The Collation

Research and Exploration at the Folger

Posts Categorized: Manuscripts

Shakespeare the player: a new discovery sheds light on two Folger manuscripts

The reference to a coat of arms belonging to “Shakespeare the Player by Garter” in a manuscript at the Folger, V.a.350, has garnered much attention over the years. Folger MS V.a.350 is currently on loan to the British Library for their exhibition Shakespeare in Ten Acts, and Zoe Wilcox, one of the curators, recently highlighted it in “Shakespeare: Gentleman or Player?,” her post on the British Library’s English and Drama blog.… Continue Reading

Music Manuscripts

Recently, I have found myself answering a number of reference questions concerning our musical holdings (a reference librarian manifestation of the frequency illusion perhaps?). Whatever the reason, it has been a nice reminder that some of our manuscript holdings contain more than traditional text. The Folger holds a great deal of music in manuscript form. The most complete source for the manuscript music is An Annotated Catalogue of the Music Manuscripts in the Folger Shakespeare Library, Washington D.C.Continue Reading

A Pictorial Table of Contents

Last week’s Crocodile was a jumble of household instruments with numbers next to them. As our first commenter, Katie Will, correctly guessed, the detail was from the table of contents of a type of heraldic manuscript known as an Ordinary. An Ordinary is a collection of heraldic charges—geometric patterns, or depictions of animals, objects, or people—that can appear inside an escutcheon, or heraldic shield.… Continue Reading


Musae Faciles; or, an Oxford Study Guide

A guest post by Nicholas Tyacke Back in 2008, on the eve of directing a Faculty Weekend Seminar at the Folger, on “The University Cultures of Early-Modern Oxford and Cambridge,” I took the opportunity to consult the card catalog of manuscripts. As a result, and by a nice piece of serendipity, my eye lighted on Folger MS. V.a. 236, Musae Faciles or an Easy Ascent to Parnassus, written by John Crowther and dedicated to Ralph Verney.… Continue Reading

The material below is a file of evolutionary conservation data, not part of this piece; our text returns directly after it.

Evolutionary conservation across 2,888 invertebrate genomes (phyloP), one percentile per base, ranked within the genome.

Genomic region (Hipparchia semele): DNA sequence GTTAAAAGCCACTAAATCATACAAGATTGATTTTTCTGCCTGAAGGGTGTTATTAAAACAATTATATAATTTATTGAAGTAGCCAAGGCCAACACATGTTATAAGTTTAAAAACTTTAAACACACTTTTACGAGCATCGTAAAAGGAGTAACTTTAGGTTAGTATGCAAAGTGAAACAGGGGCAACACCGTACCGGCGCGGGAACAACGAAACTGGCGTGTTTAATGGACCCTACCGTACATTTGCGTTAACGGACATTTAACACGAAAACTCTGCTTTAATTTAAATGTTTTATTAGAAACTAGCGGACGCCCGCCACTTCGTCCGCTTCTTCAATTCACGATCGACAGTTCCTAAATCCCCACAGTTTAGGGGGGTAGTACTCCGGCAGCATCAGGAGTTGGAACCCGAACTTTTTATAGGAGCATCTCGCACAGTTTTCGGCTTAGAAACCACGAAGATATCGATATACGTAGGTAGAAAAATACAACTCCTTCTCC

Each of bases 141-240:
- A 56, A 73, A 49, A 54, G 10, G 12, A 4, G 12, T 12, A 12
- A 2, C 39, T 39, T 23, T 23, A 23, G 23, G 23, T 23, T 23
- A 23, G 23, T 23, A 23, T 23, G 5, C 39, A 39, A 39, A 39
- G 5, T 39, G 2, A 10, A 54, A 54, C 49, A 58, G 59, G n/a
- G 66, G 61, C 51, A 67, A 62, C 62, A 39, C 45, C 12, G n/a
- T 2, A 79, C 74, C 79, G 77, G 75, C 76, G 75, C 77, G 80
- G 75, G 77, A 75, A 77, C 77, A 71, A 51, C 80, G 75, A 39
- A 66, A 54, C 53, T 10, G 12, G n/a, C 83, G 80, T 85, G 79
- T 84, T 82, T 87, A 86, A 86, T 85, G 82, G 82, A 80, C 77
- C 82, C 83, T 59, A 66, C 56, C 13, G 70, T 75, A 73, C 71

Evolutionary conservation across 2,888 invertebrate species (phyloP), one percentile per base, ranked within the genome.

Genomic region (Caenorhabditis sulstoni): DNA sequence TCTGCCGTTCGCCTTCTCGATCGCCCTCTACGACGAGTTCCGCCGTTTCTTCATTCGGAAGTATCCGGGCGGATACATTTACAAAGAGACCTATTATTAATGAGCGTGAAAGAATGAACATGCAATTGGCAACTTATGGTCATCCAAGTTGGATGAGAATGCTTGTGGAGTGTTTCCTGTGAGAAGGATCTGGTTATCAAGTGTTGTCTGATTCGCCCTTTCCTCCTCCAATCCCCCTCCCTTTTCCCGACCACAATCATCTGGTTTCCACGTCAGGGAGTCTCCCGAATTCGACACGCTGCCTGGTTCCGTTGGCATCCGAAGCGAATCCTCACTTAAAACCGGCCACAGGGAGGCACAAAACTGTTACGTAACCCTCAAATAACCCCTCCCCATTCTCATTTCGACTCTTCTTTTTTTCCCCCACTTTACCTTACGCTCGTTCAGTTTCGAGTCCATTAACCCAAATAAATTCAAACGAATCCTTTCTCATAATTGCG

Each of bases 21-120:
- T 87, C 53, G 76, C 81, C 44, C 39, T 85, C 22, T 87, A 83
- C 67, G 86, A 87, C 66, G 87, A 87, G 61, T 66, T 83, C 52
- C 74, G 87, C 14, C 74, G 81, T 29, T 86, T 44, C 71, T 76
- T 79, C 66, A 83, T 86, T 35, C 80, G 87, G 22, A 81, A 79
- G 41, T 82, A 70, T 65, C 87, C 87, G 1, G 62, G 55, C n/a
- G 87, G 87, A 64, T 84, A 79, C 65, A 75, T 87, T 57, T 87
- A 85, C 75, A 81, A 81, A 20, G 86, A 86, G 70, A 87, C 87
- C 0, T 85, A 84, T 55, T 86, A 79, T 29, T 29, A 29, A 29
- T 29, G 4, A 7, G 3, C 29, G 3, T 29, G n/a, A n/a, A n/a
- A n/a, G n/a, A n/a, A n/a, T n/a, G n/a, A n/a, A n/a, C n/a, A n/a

A monument more lasting than bronze

exegi monumentum aere perennius regalique situ pyramidum altius, quod non imber edax, non Aquilo inpotens possit diruere… (Odes III: XXX, lines 1-4, published 23BC)  I have built a monument more lasting than bronze, higher than the Pyramids’ regal structures, that no consuming rain, nor wild north wind can destroy… So wrote Horace in his Odes III, predicting the far reaching influence of his (and his contemporaries’) work on the coming centuries.… Continue Reading

Textual variants in Shakespeare’s love letter to Anne Hathaway

When Shakespeare was young and in love, he wrote a gushing letter to his bride-to-be, enclosing with it a lock of his hair and five verses. Or that’s what an audacious teenager in the 1790s would have us all believe. The supposed love letter is the handiwork of forger William Henry Ireland. For those of you new to him, see Arthur Freeman’s account of his identification of the original Ireland forgeries at Harvard, and the Collation post on William Henry Ireland’s forged Shakespeare library by Arnold Hunt and me.… Continue Reading

Chacolet

a Guest Post by Marissa Nicosia and Alyssa Connell Since we launched Cooking in the Archives in 2014 we’ve been looking for chocolate. We love chocolate, our friends and family who taste our recipes love chocolate, and we were pretty sure that the readers of our historical food website would love chocolate recipes from the archives as well. We knew hot chocolate or drinking chocolate existed in early modern England, but it took us a while to find a recipe.… Continue Reading

Purchases from the Robert S. Pirie Collection, Part 3: the manuscripts

In addition to the printed books and embroidered bindings described in last week’s post, the Folger also acquired 26 early modern manuscripts at the Robert S. Pirie sale at Sotheby’s (New York) in early December 2015. They should be arriving at the Folger soon, and we are eager to accession them, catalog them, and get them into the hands of our readers.… Continue Reading

Shakespeare Documented, coming soon

It is almost 2016! For the Folger Shakespeare Library, that means we are about to kick off The Wonder of Will, 400 Years of Shakespeare, and one of the first initiatives we have planned as part of our year-long commemoration is Shakespeare Documented. When it launches in mid-January, it will be the largest and most authoritative resource for learning about primary sources that document the life and career of William Shakespeare.… Continue Reading

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